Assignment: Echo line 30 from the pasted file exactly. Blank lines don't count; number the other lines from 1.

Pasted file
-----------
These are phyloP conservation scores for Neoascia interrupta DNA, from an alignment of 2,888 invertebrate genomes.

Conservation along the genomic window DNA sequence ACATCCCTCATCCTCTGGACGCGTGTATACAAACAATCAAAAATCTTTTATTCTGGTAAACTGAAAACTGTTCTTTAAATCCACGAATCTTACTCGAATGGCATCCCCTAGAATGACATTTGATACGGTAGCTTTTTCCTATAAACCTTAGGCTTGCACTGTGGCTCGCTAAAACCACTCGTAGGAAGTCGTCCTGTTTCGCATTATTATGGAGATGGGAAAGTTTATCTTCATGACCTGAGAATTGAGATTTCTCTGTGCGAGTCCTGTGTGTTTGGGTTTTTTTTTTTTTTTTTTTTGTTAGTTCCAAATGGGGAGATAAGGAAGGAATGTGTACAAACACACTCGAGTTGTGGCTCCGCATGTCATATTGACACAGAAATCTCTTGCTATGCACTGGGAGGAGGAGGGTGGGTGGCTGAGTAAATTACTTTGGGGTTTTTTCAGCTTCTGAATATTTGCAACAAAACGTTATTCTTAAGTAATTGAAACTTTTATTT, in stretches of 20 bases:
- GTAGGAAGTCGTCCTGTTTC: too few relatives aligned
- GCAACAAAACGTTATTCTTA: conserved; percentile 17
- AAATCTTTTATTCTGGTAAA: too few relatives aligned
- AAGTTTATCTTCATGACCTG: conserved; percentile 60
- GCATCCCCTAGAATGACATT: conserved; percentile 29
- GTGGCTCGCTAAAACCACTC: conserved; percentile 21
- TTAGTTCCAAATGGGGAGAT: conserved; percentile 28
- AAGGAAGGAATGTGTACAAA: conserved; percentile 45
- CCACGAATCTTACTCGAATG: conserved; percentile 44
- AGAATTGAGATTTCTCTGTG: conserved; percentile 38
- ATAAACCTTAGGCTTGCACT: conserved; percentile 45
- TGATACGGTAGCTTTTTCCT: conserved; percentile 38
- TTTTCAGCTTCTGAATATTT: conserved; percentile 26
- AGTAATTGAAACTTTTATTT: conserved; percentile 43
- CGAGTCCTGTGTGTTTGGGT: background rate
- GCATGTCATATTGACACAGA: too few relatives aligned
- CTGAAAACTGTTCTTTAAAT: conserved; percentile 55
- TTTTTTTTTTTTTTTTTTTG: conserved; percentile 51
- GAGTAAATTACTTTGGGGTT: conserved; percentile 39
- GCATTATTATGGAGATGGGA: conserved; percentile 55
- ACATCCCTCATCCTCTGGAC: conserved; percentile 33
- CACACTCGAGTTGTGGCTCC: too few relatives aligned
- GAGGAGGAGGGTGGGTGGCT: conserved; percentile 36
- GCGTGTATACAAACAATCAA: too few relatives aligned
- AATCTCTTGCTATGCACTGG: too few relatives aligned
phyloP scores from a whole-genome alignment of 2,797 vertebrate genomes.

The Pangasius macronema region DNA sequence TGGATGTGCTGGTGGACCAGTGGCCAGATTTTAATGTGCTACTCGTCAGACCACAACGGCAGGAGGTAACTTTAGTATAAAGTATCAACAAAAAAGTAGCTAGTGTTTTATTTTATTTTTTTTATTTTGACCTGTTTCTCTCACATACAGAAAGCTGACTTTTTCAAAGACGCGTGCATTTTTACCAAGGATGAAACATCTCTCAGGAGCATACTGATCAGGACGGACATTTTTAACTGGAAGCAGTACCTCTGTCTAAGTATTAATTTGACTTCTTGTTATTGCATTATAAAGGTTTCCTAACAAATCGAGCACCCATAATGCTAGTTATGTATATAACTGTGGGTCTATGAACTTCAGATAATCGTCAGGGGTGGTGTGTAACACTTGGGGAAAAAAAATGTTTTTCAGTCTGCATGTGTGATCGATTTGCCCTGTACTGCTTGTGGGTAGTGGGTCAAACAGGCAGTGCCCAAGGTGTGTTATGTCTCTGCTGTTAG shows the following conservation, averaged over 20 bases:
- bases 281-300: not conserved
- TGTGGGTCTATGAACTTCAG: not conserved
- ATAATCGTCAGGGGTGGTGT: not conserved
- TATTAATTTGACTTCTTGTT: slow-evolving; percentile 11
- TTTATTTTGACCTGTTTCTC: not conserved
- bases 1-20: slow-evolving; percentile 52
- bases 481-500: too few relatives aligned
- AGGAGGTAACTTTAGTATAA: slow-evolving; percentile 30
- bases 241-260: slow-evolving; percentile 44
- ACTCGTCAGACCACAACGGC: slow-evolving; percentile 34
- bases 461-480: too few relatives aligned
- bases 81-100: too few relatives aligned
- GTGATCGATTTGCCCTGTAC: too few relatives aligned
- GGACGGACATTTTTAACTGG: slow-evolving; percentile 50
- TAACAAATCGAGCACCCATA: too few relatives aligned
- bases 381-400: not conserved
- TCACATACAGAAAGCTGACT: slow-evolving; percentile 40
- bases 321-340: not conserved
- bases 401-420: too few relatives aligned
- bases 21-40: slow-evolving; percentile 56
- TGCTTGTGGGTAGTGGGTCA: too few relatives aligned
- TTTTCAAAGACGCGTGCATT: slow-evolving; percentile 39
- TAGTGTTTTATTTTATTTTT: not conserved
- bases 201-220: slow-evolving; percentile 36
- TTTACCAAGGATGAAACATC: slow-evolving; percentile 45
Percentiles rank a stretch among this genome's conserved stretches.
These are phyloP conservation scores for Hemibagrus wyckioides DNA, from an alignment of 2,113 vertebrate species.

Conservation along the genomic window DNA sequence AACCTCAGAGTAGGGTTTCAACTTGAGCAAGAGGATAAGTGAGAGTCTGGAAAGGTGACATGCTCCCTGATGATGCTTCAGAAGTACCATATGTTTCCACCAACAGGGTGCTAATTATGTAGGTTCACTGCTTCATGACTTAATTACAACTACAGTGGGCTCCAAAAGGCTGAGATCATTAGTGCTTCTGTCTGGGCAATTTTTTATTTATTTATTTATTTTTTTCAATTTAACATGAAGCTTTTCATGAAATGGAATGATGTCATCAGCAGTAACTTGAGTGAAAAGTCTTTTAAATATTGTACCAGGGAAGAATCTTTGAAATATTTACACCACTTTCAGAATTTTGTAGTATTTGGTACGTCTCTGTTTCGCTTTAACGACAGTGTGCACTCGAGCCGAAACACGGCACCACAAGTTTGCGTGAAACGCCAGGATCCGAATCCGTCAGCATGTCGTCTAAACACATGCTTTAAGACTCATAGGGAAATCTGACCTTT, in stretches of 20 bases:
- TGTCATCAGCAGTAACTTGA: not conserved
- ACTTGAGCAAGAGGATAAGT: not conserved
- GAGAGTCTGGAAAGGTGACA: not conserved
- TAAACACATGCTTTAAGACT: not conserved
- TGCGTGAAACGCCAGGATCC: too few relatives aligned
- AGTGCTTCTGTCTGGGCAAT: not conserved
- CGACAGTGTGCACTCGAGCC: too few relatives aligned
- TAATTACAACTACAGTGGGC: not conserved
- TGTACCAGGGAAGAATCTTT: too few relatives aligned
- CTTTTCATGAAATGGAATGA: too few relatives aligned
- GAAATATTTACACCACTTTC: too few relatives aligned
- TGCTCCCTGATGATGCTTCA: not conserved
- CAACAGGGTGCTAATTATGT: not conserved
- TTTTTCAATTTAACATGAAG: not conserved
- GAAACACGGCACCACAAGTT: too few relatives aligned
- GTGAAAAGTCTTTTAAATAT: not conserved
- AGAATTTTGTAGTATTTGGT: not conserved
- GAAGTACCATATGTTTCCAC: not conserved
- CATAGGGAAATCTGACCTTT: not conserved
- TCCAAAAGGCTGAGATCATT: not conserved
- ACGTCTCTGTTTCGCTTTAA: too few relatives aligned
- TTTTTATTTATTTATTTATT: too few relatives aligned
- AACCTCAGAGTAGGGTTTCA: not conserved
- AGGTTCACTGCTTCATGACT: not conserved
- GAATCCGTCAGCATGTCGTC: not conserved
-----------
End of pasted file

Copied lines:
- bases 281-300: not conserved